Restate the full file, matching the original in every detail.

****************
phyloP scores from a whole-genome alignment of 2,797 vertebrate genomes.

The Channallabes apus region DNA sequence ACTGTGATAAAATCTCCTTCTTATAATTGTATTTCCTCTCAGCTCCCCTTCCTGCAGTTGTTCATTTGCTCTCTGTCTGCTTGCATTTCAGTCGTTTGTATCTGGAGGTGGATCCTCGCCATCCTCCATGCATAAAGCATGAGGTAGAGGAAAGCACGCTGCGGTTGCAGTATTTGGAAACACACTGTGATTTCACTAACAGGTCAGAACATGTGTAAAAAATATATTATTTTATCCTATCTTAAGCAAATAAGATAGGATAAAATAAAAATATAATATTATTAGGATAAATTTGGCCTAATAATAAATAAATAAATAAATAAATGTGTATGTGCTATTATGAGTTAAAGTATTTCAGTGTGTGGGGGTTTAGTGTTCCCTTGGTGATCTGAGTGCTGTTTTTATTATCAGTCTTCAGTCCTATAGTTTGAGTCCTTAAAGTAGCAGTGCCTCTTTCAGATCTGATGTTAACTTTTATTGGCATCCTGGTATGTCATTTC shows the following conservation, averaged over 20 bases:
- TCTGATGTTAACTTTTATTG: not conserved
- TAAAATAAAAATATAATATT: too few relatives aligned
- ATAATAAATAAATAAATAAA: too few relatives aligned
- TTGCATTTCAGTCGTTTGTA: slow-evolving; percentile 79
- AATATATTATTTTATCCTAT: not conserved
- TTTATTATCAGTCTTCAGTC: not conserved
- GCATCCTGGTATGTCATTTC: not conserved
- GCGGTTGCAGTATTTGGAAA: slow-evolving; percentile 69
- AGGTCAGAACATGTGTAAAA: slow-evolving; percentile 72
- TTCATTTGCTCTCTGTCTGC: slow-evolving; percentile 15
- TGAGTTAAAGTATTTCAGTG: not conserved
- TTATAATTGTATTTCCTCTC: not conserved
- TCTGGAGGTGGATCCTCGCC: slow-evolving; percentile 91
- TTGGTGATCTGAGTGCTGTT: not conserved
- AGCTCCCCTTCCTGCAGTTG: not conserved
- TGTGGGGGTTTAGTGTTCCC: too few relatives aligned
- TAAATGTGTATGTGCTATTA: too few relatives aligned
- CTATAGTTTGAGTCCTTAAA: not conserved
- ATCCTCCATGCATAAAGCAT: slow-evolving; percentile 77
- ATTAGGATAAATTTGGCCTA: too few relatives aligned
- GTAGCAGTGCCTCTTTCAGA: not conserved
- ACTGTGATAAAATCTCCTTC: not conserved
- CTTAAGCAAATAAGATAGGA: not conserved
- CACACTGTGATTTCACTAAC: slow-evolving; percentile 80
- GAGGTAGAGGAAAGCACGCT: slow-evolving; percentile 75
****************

phyloP scores from a whole-genome alignment of 2,797 vertebrate genomes.

The Channallabes apus region DNA sequence ACTGTGATAAAATCTCCTTCTTATAATTGTATTTCCTCTCAGCTCCCCTTCCTGCAGTTGTTCATTTGCTCTCTGTCTGCTTGCATTTCAGTCGTTTGTATCTGGAGGTGGATCCTCGCCATCCTCCATGCATAAAGCATGAGGTAGAGGAAAGCACGCTGCGGTTGCAGTATTTGGAAACACACTGTGATTTCACTAACAGGTCAGAACATGTGTAAAAAATATATTATTTTATCCTATCTTAAGCAAATAAGATAGGATAAAATAAAAATATAATATTATTAGGATAAATTTGGCCTAATAATAAATAAATAAATAAATAAATGTGTATGTGCTATTATGAGTTAAAGTATTTCAGTGTGTGGGGGTTTAGTGTTCCCTTGGTGATCTGAGTGCTGTTTTTATTATCAGTCTTCAGTCCTATAGTTTGAGTCCTTAAAGTAGCAGTGCCTCTTTCAGATCTGATGTTAACTTTTATTGGCATCCTGGTATGTCATTTC shows the following conservation, averaged over 20 bases:
- TCTGATGTTAACTTTTATTG: not conserved
- TAAAATAAAAATATAATATT: too few relatives aligned
- ATAATAAATAAATAAATAAA: too few relatives aligned
- TTGCATTTCAGTCGTTTGTA: slow-evolving; percentile 79
- AATATATTATTTTATCCTAT: not conserved
- TTTATTATCAGTCTTCAGTC: not conserved
- GCATCCTGGTATGTCATTTC: not conserved
- GCGGTTGCAGTATTTGGAAA: slow-evolving; percentile 69
- AGGTCAGAACATGTGTAAAA: slow-evolving; percentile 72
- TTCATTTGCTCTCTGTCTGC: slow-evolving; percentile 15
- TGAGTTAAAGTATTTCAGTG: not conserved
- TTATAATTGTATTTCCTCTC: not conserved
- TCTGGAGGTGGATCCTCGCC: slow-evolving; percentile 91
- TTGGTGATCTGAGTGCTGTT: not conserved
- AGCTCCCCTTCCTGCAGTTG: not conserved
- TGTGGGGGTTTAGTGTTCCC: too few relatives aligned
- TAAATGTGTATGTGCTATTA: too few relatives aligned
- CTATAGTTTGAGTCCTTAAA: not conserved
- ATCCTCCATGCATAAAGCAT: slow-evolving; percentile 77
- ATTAGGATAAATTTGGCCTA: too few relatives aligned
- GTAGCAGTGCCTCTTTCAGA: not conserved
- ACTGTGATAAAATCTCCTTC: not conserved
- CTTAAGCAAATAAGATAGGA: not conserved
- CACACTGTGATTTCACTAAC: slow-evolving; percentile 80
- GAGGTAGAGGAAAGCACGCT: slow-evolving; percentile 75